Refer to notes 17 and 18, contract assets and liabilities are immaterial.
The Group has elected to apply the optional practical expedient for costs to obtain a contract which allows the Group to immediately expense such costs when the related revenue is expected to be recognised within one year, as such no assets have been presented in the statement of financial position.
Changes in the estimated fair value of the biomass are recognised in profit or loss. The fair value adjustment is presented in the statement of comprehensive income as “Net fair value adjustment biomass”. The net fair value adjustment consists of “fair value adjustment on biological assets”, “fair value adjustment on harvested fish” and “fair value on incident based mortality”, see Note 6. The fair value adjustment on biological assets represents the change in fair value of the biomass less the change in accumulated cost of production for the biomass. The fair value adjustment on harvested fish is the release from stock of the fair value adjustment related to the fish harvested in the period. The fair value adjustment on incident based mortality is the release from stock of the fair value adjustment related to the fish recognised as incident based mortality in the period. The accumulated cost of incident based mortality is included in “cost of materials” in the statement of comprehensive income.
For all financial instruments measured at amortised cost, interest income is recorded using the effective interest rate (EIR). EIR is the rate that exactly discounts the estimated future cash payments or receipts over the expected life of the financial instrument or a shorter period, where appropriate, to the net carrying amount of the financial asset or liability. Interest income is included in other financial items in the statement of comprehensive income.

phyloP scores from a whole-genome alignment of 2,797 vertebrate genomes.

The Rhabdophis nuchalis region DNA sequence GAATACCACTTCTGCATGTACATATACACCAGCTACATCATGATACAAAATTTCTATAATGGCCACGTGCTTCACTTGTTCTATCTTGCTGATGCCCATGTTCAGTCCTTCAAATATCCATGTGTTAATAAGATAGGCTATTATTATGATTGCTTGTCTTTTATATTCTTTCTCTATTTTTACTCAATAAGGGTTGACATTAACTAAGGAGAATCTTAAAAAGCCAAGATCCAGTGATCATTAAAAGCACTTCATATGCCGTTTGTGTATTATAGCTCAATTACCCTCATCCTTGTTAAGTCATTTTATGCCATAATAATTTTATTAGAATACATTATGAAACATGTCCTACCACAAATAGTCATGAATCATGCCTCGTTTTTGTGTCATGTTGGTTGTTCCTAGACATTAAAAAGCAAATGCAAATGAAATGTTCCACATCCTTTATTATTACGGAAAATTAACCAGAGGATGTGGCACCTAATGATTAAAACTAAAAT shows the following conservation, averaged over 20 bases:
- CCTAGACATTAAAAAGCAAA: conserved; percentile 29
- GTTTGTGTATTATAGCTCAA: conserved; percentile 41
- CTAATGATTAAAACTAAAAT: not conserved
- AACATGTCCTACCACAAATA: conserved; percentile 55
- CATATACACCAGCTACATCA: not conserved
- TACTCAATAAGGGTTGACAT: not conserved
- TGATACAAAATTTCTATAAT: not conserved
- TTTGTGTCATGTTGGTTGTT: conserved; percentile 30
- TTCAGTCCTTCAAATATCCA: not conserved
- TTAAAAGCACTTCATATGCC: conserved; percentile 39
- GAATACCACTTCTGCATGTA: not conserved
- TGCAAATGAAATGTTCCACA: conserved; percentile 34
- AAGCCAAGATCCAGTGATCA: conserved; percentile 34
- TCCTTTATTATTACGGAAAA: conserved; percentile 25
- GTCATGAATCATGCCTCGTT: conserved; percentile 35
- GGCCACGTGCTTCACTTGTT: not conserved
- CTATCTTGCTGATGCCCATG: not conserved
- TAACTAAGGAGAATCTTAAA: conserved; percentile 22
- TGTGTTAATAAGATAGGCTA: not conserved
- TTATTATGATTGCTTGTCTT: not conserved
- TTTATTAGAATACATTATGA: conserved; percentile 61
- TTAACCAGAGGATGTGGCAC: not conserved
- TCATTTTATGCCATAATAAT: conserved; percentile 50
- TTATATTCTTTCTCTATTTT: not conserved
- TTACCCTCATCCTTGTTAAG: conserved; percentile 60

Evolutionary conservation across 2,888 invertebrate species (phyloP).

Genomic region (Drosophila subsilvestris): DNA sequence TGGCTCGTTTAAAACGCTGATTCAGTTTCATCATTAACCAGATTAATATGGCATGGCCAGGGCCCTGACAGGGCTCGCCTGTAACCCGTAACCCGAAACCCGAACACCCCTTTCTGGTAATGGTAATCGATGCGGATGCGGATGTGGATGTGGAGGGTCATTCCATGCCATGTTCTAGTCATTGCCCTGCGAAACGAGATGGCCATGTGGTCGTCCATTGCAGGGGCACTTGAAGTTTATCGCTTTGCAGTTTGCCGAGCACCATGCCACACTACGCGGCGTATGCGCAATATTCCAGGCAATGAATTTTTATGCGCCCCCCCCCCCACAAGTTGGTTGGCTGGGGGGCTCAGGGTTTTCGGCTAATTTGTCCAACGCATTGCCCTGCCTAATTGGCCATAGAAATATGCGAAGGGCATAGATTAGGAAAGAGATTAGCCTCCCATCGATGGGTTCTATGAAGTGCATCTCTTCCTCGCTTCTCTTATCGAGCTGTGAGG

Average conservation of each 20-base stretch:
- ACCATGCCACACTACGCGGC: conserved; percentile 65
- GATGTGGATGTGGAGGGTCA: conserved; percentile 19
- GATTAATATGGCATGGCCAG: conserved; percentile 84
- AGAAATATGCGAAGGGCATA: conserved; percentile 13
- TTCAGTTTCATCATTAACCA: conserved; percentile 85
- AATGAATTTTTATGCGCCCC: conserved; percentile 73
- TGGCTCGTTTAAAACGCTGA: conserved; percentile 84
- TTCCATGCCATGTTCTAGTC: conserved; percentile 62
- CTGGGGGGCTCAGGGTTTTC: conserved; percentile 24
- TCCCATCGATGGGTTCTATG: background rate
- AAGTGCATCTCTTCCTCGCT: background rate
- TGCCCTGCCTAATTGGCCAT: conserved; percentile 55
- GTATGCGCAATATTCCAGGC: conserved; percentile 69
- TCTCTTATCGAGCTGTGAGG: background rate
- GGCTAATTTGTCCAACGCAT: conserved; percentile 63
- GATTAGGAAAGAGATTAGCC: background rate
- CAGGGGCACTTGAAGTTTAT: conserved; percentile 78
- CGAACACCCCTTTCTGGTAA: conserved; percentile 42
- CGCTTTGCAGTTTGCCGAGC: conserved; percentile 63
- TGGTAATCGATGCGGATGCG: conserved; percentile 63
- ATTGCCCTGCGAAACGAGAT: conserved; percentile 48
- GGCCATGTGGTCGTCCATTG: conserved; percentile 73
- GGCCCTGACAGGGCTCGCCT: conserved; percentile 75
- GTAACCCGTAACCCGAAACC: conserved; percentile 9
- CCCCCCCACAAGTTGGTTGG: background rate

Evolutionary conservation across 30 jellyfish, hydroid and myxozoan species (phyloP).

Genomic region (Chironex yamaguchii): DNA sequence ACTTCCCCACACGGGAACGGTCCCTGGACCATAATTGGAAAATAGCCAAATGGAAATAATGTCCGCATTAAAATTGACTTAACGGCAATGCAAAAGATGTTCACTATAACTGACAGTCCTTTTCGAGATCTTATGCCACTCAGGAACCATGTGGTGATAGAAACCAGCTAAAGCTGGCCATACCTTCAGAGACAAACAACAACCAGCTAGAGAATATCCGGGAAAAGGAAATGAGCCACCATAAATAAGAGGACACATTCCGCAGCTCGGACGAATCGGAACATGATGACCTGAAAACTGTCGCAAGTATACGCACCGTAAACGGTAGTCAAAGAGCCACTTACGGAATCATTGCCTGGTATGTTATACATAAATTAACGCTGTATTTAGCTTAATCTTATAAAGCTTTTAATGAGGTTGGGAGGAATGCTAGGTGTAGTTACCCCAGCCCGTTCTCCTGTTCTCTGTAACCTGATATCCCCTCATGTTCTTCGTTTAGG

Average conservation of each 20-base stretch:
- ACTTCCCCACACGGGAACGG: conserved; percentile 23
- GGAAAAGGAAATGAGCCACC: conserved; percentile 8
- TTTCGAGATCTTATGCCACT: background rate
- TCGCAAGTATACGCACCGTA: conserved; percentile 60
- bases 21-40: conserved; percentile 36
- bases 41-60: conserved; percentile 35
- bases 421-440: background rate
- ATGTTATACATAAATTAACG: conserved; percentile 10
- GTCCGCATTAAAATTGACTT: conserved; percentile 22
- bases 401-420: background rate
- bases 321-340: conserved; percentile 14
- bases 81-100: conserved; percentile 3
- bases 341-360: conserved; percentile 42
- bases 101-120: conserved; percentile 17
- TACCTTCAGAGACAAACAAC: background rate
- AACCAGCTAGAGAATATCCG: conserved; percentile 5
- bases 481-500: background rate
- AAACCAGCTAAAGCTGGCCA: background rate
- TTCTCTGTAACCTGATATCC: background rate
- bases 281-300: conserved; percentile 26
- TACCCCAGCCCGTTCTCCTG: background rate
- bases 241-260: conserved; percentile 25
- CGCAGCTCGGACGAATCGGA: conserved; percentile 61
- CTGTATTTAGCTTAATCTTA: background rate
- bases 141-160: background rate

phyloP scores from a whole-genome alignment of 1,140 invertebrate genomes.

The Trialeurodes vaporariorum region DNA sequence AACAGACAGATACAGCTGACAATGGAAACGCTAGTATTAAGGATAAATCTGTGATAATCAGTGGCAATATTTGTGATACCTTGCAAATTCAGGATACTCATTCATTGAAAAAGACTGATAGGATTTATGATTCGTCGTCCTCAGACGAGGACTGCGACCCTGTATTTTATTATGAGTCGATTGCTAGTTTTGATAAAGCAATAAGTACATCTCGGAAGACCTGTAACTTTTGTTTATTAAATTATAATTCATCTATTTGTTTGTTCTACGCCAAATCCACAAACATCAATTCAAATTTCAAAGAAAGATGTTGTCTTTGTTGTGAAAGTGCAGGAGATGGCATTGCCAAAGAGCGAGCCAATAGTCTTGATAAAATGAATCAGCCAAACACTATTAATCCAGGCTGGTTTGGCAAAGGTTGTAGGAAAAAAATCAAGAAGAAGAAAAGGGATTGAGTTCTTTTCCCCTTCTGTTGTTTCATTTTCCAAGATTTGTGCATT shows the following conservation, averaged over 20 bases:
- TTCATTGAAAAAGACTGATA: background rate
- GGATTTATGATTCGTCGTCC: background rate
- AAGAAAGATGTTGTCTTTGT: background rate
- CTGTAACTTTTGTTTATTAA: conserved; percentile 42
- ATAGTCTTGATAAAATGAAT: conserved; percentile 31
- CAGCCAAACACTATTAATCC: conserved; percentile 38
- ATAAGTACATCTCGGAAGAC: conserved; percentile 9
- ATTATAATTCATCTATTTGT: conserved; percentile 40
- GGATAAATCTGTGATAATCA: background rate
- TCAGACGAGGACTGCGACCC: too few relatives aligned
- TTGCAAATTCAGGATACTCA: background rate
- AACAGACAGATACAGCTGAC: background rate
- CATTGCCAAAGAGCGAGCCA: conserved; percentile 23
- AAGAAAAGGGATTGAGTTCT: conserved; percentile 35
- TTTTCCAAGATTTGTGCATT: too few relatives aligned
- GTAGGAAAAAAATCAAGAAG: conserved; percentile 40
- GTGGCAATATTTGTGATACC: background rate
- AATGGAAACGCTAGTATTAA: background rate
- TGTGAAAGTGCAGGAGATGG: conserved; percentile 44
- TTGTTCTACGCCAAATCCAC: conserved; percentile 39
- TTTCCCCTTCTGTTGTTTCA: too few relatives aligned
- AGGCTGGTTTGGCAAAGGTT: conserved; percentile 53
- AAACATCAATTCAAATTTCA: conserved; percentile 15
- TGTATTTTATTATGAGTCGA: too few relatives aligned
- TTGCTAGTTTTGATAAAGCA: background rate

Revenue is recognised when the Group’s right to receive the payment is established, which is generally when the dividend is approved by the investment’s general meeting.
Government grants are recognised where there is reasonable assurance that the grant will be received and where the Company will be in compliance with all conditions attached thereto. When the grant relates to an expense item, it is recognised as income on a systematic basis over the periods that the costs that it is intended to compensate are expensed. When the grant relates to an asset, it is deducted from the carrying amount of the asset. The grant is then recognised in profit or loss over the useful life of a depreciable asset by way of a reduced depreciation charge.
Fair value of biological assets is calculated based on a present value model which does not rely on historical cost. Fish ready for harvest (mature fish), are valued at expected sales price with a deduction of cost related to harvest, transport etc. For fish not ready for harvest (immature fish), cost to completion is also deducted. The model uses an interpolation methodology where the known data points are the value of the fish when put to sea and when recognised as mature fish. Technically, the interpolation is calculated per location. The effect of this is that fish that have the same weight and quality are valued similarly. The interpolation model has a natural interpretation in the form of a present value calculation where an imputed rent of assets (i.e. theoretical license rent) per location is included as part of the rate of return. Thus, the value is to a lesser degree affected by the site because low production cost at a high quality site is offset by a higher imputed rent and vice versa. All surplus return in the future is assigned to the licenses through a similarly high imputed rent of assets, and where any shortage in return is recognised in profit and loss immediately. The interpolation model is updated every month, with best estimates for time of harvest, remaining months at sea, expected price at time of harvest and estimated residual cost to grow the fish to harvest weight. The methodology has the effect that any changes in price will have full effect on the biomass at hand, while the price effect on increased weight going forward will be allocated to the license and recognised over time as remaining time at sea decreases. An effect of this is that even with high salmon prices there is no profit at the time the fish is put to sea because all surplus return is assigned to future periods (licenses). Correspondingly the fair value of small fish is rather insensitive to price fluctuations.